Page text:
Council approves purchase of ladder truck
Published January 29, 2013
BEVERLY HILLS — The 27-year-old ladder truck that has cost the village of Beverly Hills thousands of dollars in repairs and months of downtime is finally on its way out.
At a special meeting Jan. 22, the Village Council voted to replace the broken-down vehicle with a 2011 Pierce 105’ Velocity – a demonstration ladder truck with a $745,000 price tag.
At the Jan. 15 regular meeting, President Pro Tem Walter Briggs outlined the village’s options for repairing or replacing the current ladder truck, as well as what it would cost to lease a truck from a neighboring community.
“The current truck is 27 years old, when the average lifespan of a ladder truck is 20 years,” Briggs said.
“It’s had two major repairs in the last five years, both with significant downtime. At one point, it was out of service for six months, and for two months in 2009.”
The village has been relying on Franklin’s ladder truck for the past several months, after its own truck’s suspension separated from its frame last fall.
Briggs said it would cost in excess of $50,000 to repair the truck, which would likely break down again within the next six months.
“There’s no guarantee it could be repaired and meet the safety needs of our department, so it’s important that we look beyond that,” he said.
“The other thing is, it’s a safety issue relevant to people out there. We’re lucky the chassis didn’t separate or crack during a run and injure our residents, as well as the men operating the truck.”
The option of possibly contracting with an abutting community — Royal Oak, Birmingham, Southfield or Bloomfield Township, would cost the village approximately $825 for truck rental, equipment and the four men required to staff it.
“The cost of contracting with Birmingham is over $1,000 per use, or per hour. That truck was sent on 63 calls in 2012, so the low cost to the village would be $63,000 per year,” Briggs said.
“It would also require a backup plan in case the other community was using the truck at the same time.”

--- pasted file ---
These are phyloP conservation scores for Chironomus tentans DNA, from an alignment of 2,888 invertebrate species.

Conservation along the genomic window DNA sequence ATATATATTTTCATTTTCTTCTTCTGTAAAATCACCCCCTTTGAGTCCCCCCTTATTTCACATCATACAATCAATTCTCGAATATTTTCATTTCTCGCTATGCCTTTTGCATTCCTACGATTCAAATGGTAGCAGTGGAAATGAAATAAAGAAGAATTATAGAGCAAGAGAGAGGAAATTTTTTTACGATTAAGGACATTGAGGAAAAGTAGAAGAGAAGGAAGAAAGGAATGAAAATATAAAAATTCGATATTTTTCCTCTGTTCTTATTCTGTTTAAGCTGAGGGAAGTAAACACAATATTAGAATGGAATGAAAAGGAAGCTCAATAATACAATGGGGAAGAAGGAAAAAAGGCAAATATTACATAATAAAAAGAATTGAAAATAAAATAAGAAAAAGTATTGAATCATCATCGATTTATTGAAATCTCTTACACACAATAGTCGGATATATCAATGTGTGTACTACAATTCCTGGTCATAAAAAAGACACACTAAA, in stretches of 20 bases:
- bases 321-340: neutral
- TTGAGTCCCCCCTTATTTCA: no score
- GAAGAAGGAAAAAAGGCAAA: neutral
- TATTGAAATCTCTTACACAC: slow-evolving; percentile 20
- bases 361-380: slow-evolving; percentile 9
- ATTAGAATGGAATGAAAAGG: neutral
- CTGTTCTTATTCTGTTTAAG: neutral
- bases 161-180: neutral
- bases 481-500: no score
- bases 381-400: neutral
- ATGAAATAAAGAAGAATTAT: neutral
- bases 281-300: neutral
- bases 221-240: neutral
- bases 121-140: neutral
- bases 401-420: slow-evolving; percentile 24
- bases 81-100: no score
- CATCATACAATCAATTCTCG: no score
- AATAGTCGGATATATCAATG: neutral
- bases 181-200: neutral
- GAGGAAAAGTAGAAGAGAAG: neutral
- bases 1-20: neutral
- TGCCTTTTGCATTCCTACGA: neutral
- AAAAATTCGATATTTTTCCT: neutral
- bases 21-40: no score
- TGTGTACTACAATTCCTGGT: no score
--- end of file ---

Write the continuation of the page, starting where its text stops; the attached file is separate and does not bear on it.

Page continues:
The third option, purchasing a brand-new truck, would not only cost the village between $825,000 and $1.2 million, but could take up to a year for delivery, Briggs said.
Instead, the village decided on the 2-year-old Pierce, which had the best purchase price and meets the needs of the department, officials said.
“Demonstration trucks aren’t used to fight fires, but travel around to communities and trade shows,” Briggs said.
“The hours on the truck aren’t true firefighting hours and don’t have the same wear and tear mileage. It’s been driven mainly in highway conditions, and not put through the same stresses as if it were operating in a fire.”
Councilman Jon Oen said that on the current truck, the ladder mechanism is bolted directly to the frame itself — something that contributed “tremendously” to the recent damage.
“The new truck has a torsion system that distributes the weight to the outriggers, rather than putting all the load it on the frame itself,” he said.
“Fire truck designs have changed tremendously in the past 25 years.”
Village Manager Chris Wilson said he sought multiple quotes for financing and received the best offer from Municipal Asset Management of Colorado. With a down payment of $160,000, the village will pay $90,125 per year for the next seven years at a 2.1 percent interest rate.
“The seven-year payment plan will cost us $641,000 versus $678,000 for a 10-year-plan, so we end up saving ourselves approximately $27,000,” Wilson said.
“The financing firms were very impressed that we had $160,000 to put down. Not that we can’t and won’t do better, but I do think the seven-year rate is in the best interest of the village.”
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